Stuckeman School researchers receive funding from Autodesk

Digital reconstruction of the robot work object.
Digital reconstruction of the robot work object. Credit: Özgüç Bertuğ Çapunaman

UNIVERSITY PARK, Pa. — Benay Gürsoy, assistant professor of architecture in the Stuckeman School, and Özgüç Bertuğ Çapunaman, an architecture doctoral student that she supervises, were awarded two grants totaling $50,000 from Autodesk, Inc. for proof-of-concept of their “See-Sense-Respond” research project, which focuses on adaptive robotic fabrication.

Gürsoy and Çapunaman’s collaboration with Autodesk began with an initial connection through Kreysler and Associates, a California-based company that focuses on the production of fiber-reinforced polymer architectural panels.

According to Gürsoy, who had previously visited Kreysler and Associates’ production centers in 2018, “​There was a desire – and a need – to automate the fabrication of large-scale architectural panels with double curvature.”

When Çapunaman started his doctoral studies at Penn State in Fall 2019, Gürsoy got in touch with Bill Kreysler, the director of the company, to initiate a collaboration for Çapunaman’s doctoral research.

“Bill Kreysler put us in touch with the former director of Autodesk’s robotics division, Erin Bradner. Özgüç and I made a presentation to Bradner about the ‘See-Sense-Respond’ project in March 2021,” said Gürsoy.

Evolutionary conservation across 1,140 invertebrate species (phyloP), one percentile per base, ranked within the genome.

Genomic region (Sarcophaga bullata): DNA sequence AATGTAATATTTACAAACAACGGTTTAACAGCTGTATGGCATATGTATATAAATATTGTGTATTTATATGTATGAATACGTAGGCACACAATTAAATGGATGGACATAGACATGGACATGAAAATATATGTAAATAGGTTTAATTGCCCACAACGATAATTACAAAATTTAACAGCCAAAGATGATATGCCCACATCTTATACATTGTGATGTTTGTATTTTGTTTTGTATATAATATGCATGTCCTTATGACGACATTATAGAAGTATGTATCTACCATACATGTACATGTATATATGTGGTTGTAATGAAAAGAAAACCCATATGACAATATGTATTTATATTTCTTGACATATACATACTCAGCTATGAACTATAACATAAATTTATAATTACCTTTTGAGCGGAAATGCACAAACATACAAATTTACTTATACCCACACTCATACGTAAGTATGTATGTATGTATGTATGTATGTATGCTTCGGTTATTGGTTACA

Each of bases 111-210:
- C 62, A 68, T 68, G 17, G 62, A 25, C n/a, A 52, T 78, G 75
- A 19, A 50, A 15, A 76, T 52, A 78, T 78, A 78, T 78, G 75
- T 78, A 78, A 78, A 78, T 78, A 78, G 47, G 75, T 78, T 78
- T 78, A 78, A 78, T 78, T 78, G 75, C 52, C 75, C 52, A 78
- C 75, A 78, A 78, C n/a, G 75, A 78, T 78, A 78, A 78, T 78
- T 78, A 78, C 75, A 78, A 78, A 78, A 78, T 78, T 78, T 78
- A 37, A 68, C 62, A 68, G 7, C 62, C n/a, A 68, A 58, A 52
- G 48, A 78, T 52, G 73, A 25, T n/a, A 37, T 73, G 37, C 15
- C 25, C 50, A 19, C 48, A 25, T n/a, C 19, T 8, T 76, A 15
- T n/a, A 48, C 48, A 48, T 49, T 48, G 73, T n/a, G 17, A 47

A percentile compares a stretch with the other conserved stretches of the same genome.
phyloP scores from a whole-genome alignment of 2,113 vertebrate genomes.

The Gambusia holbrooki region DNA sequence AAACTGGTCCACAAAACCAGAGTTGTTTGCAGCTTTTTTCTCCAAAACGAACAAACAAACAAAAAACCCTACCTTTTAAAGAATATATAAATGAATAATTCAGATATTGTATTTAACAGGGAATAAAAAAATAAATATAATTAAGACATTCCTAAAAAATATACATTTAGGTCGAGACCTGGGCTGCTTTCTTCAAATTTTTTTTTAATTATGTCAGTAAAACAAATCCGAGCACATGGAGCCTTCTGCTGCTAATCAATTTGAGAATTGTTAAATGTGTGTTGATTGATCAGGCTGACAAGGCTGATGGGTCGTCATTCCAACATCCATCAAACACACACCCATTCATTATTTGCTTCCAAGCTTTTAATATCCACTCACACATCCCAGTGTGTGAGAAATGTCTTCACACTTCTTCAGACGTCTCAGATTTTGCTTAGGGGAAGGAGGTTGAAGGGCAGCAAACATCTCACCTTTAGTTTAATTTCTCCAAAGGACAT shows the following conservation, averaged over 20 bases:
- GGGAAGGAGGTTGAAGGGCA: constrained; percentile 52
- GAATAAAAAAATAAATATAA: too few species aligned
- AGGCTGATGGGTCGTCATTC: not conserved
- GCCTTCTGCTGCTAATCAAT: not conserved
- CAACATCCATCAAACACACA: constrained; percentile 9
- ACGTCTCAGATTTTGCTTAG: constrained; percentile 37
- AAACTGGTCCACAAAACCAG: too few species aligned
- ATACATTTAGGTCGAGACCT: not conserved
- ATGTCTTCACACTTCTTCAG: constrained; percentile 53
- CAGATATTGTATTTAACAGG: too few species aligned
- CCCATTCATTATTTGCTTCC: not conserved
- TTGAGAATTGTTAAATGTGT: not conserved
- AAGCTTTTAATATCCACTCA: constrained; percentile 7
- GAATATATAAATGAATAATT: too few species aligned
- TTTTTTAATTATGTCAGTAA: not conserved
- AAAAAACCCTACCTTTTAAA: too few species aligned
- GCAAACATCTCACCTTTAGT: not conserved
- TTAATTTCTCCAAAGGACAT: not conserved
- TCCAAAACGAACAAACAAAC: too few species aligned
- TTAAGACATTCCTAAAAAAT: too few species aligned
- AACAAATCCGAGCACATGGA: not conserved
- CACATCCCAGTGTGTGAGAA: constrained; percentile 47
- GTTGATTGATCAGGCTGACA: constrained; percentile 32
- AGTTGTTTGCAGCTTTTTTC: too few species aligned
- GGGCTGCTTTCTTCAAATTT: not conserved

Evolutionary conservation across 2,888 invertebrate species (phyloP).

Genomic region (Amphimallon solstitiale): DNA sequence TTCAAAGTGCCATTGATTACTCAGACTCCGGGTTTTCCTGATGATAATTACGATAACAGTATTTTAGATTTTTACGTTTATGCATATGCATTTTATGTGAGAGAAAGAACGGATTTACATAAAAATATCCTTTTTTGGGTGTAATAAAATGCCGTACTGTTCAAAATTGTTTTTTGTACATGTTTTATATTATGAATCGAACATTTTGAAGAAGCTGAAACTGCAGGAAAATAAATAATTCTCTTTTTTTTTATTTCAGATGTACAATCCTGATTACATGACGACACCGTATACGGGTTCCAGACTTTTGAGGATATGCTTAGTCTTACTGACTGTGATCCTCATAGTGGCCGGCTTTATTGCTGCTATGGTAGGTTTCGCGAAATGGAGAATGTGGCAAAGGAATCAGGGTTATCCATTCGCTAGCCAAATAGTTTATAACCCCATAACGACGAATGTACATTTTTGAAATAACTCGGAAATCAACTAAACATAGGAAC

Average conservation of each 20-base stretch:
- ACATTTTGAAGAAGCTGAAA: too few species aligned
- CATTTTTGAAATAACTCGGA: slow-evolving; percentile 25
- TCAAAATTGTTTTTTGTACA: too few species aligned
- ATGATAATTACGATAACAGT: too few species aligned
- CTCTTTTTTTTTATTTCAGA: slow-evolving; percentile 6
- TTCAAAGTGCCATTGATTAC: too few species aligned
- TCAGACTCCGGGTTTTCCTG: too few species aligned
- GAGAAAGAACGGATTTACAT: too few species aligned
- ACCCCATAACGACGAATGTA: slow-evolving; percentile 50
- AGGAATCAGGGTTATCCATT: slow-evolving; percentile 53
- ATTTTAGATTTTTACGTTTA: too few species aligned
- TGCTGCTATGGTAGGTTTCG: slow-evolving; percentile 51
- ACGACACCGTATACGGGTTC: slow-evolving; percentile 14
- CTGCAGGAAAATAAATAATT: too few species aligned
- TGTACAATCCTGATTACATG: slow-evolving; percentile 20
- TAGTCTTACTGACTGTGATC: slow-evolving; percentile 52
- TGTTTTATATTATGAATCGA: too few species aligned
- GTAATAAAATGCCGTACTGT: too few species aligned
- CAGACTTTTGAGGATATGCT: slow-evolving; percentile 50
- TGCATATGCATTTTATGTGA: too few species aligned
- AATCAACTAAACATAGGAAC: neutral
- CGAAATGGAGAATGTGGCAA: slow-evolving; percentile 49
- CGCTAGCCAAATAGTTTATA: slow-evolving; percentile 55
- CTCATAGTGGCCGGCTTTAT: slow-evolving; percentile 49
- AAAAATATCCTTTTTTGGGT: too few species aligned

Following the presentation, Autodesk donated $25,000 to Gürsoy’s Form and Matter (ForMat) Lab within the Stuckeman Center for Design Computing to support research efforts on adaptive fabrication.

In July 2021, a second presentation was given to the new director of the Autodesk robotics division, Sachin Chitta. Following that meeting, another $25,000 was contributed to Gürsoy’s lab.

Çapunaman also had an opportunity to visit Kreysler and Associates’ facilities in July 2021.

“During my visit, I gathered insights into the current tooling processes,” he said. “I will visit their facilities again to test and gather data for future development stages.”

Çapunaman holds a master’s degree from Carnegie Mellon University in computational design, and he is now leading the research efforts on adaptive robotic fabrication within the ForMat Lab.

“Özgüç’s ultimate goal in his doctoral studies is to develop a ‘co-creative’ robotic fabrication framework,” explained Gürsoy. “Acknowledging that the ‘co-creative’ fabrication scenario first necessitates making the robots see, sense and respond to the physical environment in real-time, the research is devised in three sub-stages, each building on the previous with added technical complexity.”

According to Çapunaman, the research they are doing on adaptive robotic fabrication will help further research for other fabrication projects.​

​“We believe that such a framework can be easily adapted to different architectural robotic fabrication workflows and potentially integrated into larger robots for large-scale applications, including the on-going research efforts in our lab on 3D printing mycelium-based composites and various other research efforts in our department, including in-situ additive manufacturing of concrete structures,” he said.

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Schools and Departments: Department of Architecture, Stuckeman School
Unit Research: Stuckeman Center for Design Computing (SCDC)
Degrees: Architecture, Ph.D.